Between October 2008 and September 2013, the report states, despite "numerous requests, complaints, etc, Claimant was denied copies of Defendant’s ex-parte applications for Master Eyre Orders once aware of the existence of these Orders."
In July 2008, at a time when both Edwin Coe LLP and Forest Solicitors were concurrently on record as Museveni's lawyers, Judge Blair, at the Queen’s Bench Division (QBD) rejected Mashate's claim that "the Republic of Uganda had no locus standi."
In July 2009 the Court of Appeal upholds Judge Blair's ruling but then directs Mashate to amend his claim and serve Museveni in Uganda. At this time, even though no "Change of Solicitors’ N434 forms" were filed or served, Pillai & Jones Solicitors joins Museveni's legal team.
In October 2009 the Court orders service to Museveni by Foreign Service under the State Immunity Act 1978; under the amended claim Mashate is again awarded default judgment in May 2010.
Museveni then, in August 2010, describes the U.K. courts as "those colonial courts" with "colonial judges" and "with colonial hangover….”.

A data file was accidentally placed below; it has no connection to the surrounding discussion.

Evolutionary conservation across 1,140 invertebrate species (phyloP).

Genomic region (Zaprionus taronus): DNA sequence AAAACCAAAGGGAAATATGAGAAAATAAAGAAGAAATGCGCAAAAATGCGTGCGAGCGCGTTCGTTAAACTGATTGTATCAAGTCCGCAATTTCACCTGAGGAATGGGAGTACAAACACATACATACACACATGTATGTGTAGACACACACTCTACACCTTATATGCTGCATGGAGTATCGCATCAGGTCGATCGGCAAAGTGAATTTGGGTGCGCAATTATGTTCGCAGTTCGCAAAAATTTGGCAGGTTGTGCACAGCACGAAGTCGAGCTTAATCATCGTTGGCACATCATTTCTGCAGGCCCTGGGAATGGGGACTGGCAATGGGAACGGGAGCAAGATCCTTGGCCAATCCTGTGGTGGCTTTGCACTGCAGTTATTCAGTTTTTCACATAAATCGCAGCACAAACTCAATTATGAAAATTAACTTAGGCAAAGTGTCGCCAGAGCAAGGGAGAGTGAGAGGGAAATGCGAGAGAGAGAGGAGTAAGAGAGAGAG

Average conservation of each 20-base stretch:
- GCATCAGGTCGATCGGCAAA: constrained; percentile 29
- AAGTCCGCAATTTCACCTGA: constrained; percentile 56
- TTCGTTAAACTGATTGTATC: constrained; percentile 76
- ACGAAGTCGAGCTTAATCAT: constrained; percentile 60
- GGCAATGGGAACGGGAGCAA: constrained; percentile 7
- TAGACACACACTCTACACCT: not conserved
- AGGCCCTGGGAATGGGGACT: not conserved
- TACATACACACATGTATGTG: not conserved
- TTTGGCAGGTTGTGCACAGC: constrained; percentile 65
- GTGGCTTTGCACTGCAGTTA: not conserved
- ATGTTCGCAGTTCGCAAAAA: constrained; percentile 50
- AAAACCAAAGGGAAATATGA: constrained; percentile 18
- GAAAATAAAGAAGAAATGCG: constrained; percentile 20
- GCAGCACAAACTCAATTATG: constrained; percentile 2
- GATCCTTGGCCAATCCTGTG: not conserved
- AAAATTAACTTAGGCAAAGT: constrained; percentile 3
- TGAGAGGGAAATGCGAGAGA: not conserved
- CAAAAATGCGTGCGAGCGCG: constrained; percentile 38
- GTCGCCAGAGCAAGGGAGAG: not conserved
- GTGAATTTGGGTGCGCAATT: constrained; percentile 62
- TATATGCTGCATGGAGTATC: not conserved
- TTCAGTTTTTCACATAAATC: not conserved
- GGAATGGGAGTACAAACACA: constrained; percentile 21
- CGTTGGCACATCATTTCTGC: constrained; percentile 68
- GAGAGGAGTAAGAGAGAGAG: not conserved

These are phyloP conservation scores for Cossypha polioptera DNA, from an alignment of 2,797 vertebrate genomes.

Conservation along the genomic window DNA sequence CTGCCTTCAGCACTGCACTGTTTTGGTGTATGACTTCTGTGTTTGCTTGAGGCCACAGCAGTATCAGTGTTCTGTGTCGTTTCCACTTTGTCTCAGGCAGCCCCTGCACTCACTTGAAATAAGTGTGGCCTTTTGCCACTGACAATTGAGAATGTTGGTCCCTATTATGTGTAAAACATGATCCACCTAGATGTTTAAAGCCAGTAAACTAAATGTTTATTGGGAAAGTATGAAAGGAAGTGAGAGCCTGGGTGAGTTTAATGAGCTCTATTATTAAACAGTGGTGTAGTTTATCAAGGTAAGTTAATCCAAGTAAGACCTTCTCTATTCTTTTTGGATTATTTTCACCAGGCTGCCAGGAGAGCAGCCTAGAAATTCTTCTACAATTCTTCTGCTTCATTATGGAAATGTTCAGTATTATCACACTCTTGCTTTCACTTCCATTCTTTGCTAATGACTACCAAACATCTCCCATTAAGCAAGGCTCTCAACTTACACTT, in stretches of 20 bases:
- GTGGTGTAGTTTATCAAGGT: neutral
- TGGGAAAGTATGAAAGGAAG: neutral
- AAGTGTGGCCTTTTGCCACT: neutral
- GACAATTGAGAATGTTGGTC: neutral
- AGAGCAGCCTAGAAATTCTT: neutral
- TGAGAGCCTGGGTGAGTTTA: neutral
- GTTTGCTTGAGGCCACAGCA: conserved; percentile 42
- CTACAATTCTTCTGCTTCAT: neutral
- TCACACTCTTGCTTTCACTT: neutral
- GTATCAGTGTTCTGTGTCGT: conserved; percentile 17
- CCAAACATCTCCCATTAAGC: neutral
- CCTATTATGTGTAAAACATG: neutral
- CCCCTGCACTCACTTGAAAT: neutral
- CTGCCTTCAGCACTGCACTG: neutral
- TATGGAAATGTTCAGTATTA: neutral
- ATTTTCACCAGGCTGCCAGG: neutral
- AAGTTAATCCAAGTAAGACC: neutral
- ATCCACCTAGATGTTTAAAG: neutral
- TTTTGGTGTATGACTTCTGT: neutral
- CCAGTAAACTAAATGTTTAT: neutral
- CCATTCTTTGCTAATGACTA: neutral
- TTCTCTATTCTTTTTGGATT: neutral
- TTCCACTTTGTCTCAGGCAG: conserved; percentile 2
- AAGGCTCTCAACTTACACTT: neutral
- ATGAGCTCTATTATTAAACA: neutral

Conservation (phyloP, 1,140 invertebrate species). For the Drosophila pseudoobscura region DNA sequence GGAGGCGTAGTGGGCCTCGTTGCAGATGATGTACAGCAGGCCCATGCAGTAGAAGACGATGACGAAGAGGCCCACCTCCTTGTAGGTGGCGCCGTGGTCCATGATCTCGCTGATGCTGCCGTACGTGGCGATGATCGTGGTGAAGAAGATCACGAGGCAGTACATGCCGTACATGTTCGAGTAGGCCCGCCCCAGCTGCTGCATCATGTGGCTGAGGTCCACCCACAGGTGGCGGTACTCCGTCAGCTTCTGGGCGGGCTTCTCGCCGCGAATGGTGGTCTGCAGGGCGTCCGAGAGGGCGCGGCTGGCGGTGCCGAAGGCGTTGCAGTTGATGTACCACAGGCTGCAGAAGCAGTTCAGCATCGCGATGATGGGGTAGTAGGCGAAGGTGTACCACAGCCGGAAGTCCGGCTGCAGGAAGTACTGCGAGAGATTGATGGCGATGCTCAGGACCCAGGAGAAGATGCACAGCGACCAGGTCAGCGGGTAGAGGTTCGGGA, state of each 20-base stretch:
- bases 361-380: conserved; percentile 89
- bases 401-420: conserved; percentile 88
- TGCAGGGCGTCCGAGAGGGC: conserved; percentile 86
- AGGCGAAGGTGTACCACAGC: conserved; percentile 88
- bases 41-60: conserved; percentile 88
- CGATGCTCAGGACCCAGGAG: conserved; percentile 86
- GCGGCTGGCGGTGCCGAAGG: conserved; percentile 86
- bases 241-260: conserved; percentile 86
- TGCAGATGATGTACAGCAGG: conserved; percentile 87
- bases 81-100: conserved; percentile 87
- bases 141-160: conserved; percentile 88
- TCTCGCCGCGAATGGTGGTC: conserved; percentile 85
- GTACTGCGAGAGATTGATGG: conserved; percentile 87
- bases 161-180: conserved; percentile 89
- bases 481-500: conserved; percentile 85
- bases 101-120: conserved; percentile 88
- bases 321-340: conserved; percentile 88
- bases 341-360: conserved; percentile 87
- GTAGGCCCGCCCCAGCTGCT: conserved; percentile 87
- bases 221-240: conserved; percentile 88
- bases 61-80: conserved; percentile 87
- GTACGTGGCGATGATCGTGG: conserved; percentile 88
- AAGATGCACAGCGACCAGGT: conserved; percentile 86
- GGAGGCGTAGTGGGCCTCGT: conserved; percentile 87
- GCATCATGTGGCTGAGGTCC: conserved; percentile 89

Pillai & Jones Solicitors said it planned to appeal the judgment.
In December 2010, since Museveni had insisted on being defended as head of state, Mashate was granted an "interim" order allowing him to seek a lien against Uganda's UK based commercial assets.
In May 2011, again without filing or serving the required "Change of Solicitors" N434 forms Edwin Coe LLP re-appeared as lawyers representing Uganda to challenge Mashate's default judgment.
Uganda property Holdings Ltd (UPHL), a state-owned company, also hired a London-based law firm called CKFT Solicitors, and the company"as part of the state" also sought to assert state immunity.
In October 2011, Judge Seymour "without hearing any application" or "applications" set aside the default judgment and imposed a restraining order against Mashate.
The next year, in May 2012, Mashate was allowed by the Court of appeal to appeal the restraining order.
In August 2012, Museveni, or Uganda, consented to the quashing of the restraining order. "Costs against the Defendant reserved until determination" of Museveni's state immunity issue.
Nine months later, in May 2013, Justice Yelton "unilaterally imposes Order that Claimant pays all outstanding costs to Defendant as condition of continuing in the proceedings," states the report.
But in July 2013, the Court of appeal granted Mashate permission to appeal Justice Yelton's order imposing the costs conditions.
Finally, in August 2013, the Court of appeal granted permission for oral hearing this month, October, on the permission to appeal against the cost conditions imposed in October, 2011.
This is where matters currently stand.